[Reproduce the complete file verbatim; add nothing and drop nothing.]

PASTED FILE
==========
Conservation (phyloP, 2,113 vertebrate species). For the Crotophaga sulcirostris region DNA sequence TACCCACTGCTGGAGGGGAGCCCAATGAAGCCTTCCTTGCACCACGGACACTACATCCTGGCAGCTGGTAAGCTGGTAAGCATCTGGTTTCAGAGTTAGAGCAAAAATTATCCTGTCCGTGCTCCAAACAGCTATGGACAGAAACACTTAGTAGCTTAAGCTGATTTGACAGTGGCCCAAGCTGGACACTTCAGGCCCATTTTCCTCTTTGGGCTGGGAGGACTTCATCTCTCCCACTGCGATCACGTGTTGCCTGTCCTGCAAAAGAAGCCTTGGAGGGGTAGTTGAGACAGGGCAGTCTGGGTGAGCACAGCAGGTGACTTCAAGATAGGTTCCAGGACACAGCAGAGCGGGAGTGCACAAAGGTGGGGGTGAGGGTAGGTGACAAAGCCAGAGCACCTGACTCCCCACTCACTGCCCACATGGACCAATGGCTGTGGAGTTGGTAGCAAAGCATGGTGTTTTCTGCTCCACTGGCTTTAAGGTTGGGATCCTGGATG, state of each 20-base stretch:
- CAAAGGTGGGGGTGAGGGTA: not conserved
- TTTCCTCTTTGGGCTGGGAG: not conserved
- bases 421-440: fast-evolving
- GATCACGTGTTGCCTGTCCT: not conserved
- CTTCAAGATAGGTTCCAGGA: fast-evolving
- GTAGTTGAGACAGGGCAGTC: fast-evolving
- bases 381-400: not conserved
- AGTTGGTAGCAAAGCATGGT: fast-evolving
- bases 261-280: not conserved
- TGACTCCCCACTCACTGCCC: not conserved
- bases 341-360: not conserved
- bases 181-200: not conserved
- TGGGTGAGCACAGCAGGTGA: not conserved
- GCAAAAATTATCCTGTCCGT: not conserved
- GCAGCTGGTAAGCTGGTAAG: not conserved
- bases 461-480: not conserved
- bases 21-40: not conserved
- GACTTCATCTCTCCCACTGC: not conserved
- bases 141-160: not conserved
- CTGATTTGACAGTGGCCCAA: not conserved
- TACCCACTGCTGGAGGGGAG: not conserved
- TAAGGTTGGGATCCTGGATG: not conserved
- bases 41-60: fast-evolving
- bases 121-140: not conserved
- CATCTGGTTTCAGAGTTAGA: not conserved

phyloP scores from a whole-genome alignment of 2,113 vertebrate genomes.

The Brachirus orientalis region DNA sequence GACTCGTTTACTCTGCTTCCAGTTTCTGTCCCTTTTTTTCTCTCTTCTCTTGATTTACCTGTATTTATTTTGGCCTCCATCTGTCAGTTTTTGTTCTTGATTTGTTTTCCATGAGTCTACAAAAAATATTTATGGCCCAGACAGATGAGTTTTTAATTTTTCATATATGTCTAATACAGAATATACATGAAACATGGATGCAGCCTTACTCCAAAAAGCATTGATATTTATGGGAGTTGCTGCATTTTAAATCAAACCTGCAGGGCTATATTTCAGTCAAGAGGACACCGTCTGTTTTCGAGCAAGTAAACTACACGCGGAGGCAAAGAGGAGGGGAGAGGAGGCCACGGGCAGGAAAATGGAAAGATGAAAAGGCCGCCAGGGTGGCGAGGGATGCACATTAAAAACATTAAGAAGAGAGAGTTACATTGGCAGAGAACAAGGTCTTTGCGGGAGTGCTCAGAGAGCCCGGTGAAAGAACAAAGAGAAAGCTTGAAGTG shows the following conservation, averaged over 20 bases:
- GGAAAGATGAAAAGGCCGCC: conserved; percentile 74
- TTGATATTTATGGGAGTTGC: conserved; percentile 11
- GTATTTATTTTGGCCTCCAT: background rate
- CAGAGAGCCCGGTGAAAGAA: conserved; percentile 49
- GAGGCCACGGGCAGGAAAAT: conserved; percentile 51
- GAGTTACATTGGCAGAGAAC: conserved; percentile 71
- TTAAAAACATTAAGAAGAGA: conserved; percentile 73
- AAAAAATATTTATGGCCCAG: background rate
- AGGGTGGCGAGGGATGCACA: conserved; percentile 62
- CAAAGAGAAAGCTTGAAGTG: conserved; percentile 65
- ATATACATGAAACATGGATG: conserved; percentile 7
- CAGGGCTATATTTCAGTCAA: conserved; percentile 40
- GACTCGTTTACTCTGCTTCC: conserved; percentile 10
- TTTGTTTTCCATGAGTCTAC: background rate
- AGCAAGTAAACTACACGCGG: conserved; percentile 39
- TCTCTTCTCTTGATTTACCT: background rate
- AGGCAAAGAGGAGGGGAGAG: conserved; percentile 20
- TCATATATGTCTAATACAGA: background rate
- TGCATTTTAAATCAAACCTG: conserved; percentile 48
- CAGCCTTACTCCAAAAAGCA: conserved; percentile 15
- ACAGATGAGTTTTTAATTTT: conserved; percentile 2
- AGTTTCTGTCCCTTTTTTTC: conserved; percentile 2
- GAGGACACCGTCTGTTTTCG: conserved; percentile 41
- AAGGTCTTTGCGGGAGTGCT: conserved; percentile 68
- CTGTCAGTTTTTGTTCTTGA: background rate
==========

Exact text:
Conservation (phyloP, 2,113 vertebrate species). For the Crotophaga sulcirostris region DNA sequence TACCCACTGCTGGAGGGGAGCCCAATGAAGCCTTCCTTGCACCACGGACACTACATCCTGGCAGCTGGTAAGCTGGTAAGCATCTGGTTTCAGAGTTAGAGCAAAAATTATCCTGTCCGTGCTCCAAACAGCTATGGACAGAAACACTTAGTAGCTTAAGCTGATTTGACAGTGGCCCAAGCTGGACACTTCAGGCCCATTTTCCTCTTTGGGCTGGGAGGACTTCATCTCTCCCACTGCGATCACGTGTTGCCTGTCCTGCAAAAGAAGCCTTGGAGGGGTAGTTGAGACAGGGCAGTCTGGGTGAGCACAGCAGGTGACTTCAAGATAGGTTCCAGGACACAGCAGAGCGGGAGTGCACAAAGGTGGGGGTGAGGGTAGGTGACAAAGCCAGAGCACCTGACTCCCCACTCACTGCCCACATGGACCAATGGCTGTGGAGTTGGTAGCAAAGCATGGTGTTTTCTGCTCCACTGGCTTTAAGGTTGGGATCCTGGATG, state of each 20-base stretch:
- CAAAGGTGGGGGTGAGGGTA: not conserved
- TTTCCTCTTTGGGCTGGGAG: not conserved
- bases 421-440: fast-evolving
- GATCACGTGTTGCCTGTCCT: not conserved
- CTTCAAGATAGGTTCCAGGA: fast-evolving
- GTAGTTGAGACAGGGCAGTC: fast-evolving
- bases 381-400: not conserved
- AGTTGGTAGCAAAGCATGGT: fast-evolving
- bases 261-280: not conserved
- TGACTCCCCACTCACTGCCC: not conserved
- bases 341-360: not conserved
- bases 181-200: not conserved
- TGGGTGAGCACAGCAGGTGA: not conserved
- GCAAAAATTATCCTGTCCGT: not conserved
- GCAGCTGGTAAGCTGGTAAG: not conserved
- bases 461-480: not conserved
- bases 21-40: not conserved
- GACTTCATCTCTCCCACTGC: not conserved
- bases 141-160: not conserved
- CTGATTTGACAGTGGCCCAA: not conserved
- TACCCACTGCTGGAGGGGAG: not conserved
- TAAGGTTGGGATCCTGGATG: not conserved
- bases 41-60: fast-evolving
- bases 121-140: not conserved
- CATCTGGTTTCAGAGTTAGA: not conserved

phyloP scores from a whole-genome alignment of 2,113 vertebrate genomes.

The Brachirus orientalis region DNA sequence GACTCGTTTACTCTGCTTCCAGTTTCTGTCCCTTTTTTTCTCTCTTCTCTTGATTTACCTGTATTTATTTTGGCCTCCATCTGTCAGTTTTTGTTCTTGATTTGTTTTCCATGAGTCTACAAAAAATATTTATGGCCCAGACAGATGAGTTTTTAATTTTTCATATATGTCTAATACAGAATATACATGAAACATGGATGCAGCCTTACTCCAAAAAGCATTGATATTTATGGGAGTTGCTGCATTTTAAATCAAACCTGCAGGGCTATATTTCAGTCAAGAGGACACCGTCTGTTTTCGAGCAAGTAAACTACACGCGGAGGCAAAGAGGAGGGGAGAGGAGGCCACGGGCAGGAAAATGGAAAGATGAAAAGGCCGCCAGGGTGGCGAGGGATGCACATTAAAAACATTAAGAAGAGAGAGTTACATTGGCAGAGAACAAGGTCTTTGCGGGAGTGCTCAGAGAGCCCGGTGAAAGAACAAAGAGAAAGCTTGAAGTG shows the following conservation, averaged over 20 bases:
- GGAAAGATGAAAAGGCCGCC: conserved; percentile 74
- TTGATATTTATGGGAGTTGC: conserved; percentile 11
- GTATTTATTTTGGCCTCCAT: background rate
- CAGAGAGCCCGGTGAAAGAA: conserved; percentile 49
- GAGGCCACGGGCAGGAAAAT: conserved; percentile 51
- GAGTTACATTGGCAGAGAAC: conserved; percentile 71
- TTAAAAACATTAAGAAGAGA: conserved; percentile 73
- AAAAAATATTTATGGCCCAG: background rate
- AGGGTGGCGAGGGATGCACA: conserved; percentile 62
- CAAAGAGAAAGCTTGAAGTG: conserved; percentile 65
- ATATACATGAAACATGGATG: conserved; percentile 7
- CAGGGCTATATTTCAGTCAA: conserved; percentile 40
- GACTCGTTTACTCTGCTTCC: conserved; percentile 10
- TTTGTTTTCCATGAGTCTAC: background rate
- AGCAAGTAAACTACACGCGG: conserved; percentile 39
- TCTCTTCTCTTGATTTACCT: background rate
- AGGCAAAGAGGAGGGGAGAG: conserved; percentile 20
- TCATATATGTCTAATACAGA: background rate
- TGCATTTTAAATCAAACCTG: conserved; percentile 48
- CAGCCTTACTCCAAAAAGCA: conserved; percentile 15
- ACAGATGAGTTTTTAATTTT: conserved; percentile 2
- AGTTTCTGTCCCTTTTTTTC: conserved; percentile 2
- GAGGACACCGTCTGTTTTCG: conserved; percentile 41
- AAGGTCTTTGCGGGAGTGCT: conserved; percentile 68
- CTGTCAGTTTTTGTTCTTGA: background rate